Many districts are just now wading into common core, but Merced Union High School District began the switch two years ago, one of the first high school districts to do so, said Superintendent Scott Scambray. "We really have two choices: We can work on the future, which is what's best for kids, or we can beat a dead horse," he said.

Not close to No Child goal

Even a cursory look at the numbers shows the need for change, with the vast majority of schools nowhere close to what No Child Left Behind promised for all in 2014-15: 100 percent of students performing at grade level.

Stanislaus County had 11 schools above 75 percent proficient in math. Lakewood Elementary has 92 percent of its students clearing the bar. Also high were Knights Ferry Elementary, Aspire University Charter, Park View in Ripon and Walnut Education Center in Turlock.

Countywide, fewer than half of students meet math standards at about 40 percent of schools.

Even though 91 percent of Hart-Ransom students passed the reading and writing tests, Superintendent Ream Lochry said the system is broken. "Current NCLB targets are arbitrary and unrealistic," he said.

Gauging student improvement instead of trying to make every child hit the same score would be a start, educators said. Online, interactive tests coming in spring 2014 will be a major change, said Debi Bukko, a common core trainer for Sylvan Union district.

"We need parents to be aware the testing system is going to be different from the testing system they experienced (growing up)," she said.

New technology also caused some security concerns at a handful of schools this year, including Sylvan's Somerset Middle School and Enochs, Downey, Patterson and Turlock high schools. Each school reported a security breach involving social media exposure of test material.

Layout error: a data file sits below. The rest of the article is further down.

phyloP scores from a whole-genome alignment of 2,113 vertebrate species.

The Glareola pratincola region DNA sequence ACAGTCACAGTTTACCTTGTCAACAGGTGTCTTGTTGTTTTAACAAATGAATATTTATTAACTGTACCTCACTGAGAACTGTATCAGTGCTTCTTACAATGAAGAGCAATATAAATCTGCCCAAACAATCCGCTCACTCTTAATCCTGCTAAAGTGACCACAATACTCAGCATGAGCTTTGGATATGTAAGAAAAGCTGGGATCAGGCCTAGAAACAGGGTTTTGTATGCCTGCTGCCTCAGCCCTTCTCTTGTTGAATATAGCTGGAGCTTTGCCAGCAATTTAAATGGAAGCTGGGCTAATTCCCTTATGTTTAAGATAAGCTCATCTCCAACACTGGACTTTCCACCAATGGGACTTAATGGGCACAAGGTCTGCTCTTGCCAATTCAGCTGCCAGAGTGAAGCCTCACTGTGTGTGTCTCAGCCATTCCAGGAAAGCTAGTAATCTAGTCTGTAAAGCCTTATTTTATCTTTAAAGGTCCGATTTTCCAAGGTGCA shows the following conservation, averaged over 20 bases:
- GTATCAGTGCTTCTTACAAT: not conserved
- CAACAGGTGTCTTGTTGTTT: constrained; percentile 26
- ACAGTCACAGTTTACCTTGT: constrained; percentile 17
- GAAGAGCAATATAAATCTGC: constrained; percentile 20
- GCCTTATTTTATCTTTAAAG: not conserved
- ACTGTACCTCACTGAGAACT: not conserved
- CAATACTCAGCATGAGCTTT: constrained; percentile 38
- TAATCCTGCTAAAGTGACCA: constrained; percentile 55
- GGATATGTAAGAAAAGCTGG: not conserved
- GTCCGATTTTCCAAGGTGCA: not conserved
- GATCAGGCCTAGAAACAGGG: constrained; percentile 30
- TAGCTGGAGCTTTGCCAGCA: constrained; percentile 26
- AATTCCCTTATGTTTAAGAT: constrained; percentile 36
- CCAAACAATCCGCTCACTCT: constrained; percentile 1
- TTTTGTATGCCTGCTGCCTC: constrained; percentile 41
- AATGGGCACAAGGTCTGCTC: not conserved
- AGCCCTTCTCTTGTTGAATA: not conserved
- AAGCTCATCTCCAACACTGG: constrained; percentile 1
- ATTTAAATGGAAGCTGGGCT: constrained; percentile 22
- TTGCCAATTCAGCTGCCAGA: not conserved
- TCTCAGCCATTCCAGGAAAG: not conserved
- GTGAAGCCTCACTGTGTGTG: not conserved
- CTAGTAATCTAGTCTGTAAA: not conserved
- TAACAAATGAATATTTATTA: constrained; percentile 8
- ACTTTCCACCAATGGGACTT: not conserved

Sylvan Superintendent Debra Hendricks said that in the Somerset case, a student posted a photo of the front cover of the testing booklet on the social media site VINE.

"Once this was reported to the school, the student removed the photo and we notified the California Department of Education's STAR Program Unit to report the incident," Hendricks said. "We have not heard from CDE as to whether this will have an effect on the middle school's test results or not."

Above 50 percent

Statewide, 51 percent of students hit the bar in math this year, 56 percent in reading, down slightly from last year, State Superintendent of Public Instruction Tom Torlakson said Thursday.

"As you would expect for a school system in transition, results varied from grade to grade, subject to subject and school to school, but the big picture is one of remarkable resilience despite the challenges," Torlakson said. However, he added, "The long-standing achievement gap among student groups remains a matter of great concern and considerable challenge."

In Stanislaus County, where about a quarter of students are learning English, several districts said helping those children must be more of a focus.

Hughson Unified Superintendent Brian Beck said helping English learners will be a top priority this year, especially with the switch to common core.

Special education students will be a focus for the Newman-Crows Landing district this year, said Superintendent Ed Felt. The district saw higher math scores and overall far fewer students with very low scores this year, he said.

A study of Stanislaus County scores by testing expert Mary Stires with the county office of education found black students' scores fell further than other ethnic groups, but the hardest hit were math scores of poor students, which fell 5.6 percent from last year.

Bee education reporter Nan Austin can be reached at or (209) 578-2339, on Twitter @NanAustin and at